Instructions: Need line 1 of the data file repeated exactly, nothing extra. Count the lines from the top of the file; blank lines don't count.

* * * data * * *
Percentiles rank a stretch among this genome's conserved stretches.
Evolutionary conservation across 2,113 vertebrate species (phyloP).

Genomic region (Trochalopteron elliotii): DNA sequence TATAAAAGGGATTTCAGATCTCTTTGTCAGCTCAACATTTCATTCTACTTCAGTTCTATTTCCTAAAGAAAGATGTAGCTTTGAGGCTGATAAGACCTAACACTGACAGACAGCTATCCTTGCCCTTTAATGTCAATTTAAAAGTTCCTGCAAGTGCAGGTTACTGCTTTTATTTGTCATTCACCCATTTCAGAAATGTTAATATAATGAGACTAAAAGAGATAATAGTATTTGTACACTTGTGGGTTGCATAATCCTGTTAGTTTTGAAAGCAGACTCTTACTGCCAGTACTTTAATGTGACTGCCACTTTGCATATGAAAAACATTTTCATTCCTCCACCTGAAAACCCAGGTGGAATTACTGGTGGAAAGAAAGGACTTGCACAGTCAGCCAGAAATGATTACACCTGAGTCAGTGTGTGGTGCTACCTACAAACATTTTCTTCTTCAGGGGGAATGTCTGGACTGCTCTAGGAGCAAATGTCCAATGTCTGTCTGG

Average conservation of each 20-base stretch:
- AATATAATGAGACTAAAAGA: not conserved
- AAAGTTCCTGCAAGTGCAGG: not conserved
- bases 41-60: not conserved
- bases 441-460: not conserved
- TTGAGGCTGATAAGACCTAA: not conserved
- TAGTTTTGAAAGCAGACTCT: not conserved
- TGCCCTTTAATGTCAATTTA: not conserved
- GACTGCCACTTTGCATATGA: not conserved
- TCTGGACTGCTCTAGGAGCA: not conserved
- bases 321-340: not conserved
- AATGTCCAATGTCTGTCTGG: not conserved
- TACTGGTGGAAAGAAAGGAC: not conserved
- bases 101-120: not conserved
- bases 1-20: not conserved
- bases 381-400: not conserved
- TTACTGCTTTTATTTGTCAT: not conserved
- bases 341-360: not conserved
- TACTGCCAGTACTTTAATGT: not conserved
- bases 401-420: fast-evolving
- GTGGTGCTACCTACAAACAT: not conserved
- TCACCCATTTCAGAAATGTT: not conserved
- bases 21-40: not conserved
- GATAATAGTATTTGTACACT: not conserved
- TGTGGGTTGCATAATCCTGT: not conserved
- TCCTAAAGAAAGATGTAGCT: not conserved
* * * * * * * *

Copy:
Percentiles rank a stretch among this genome's conserved stretches.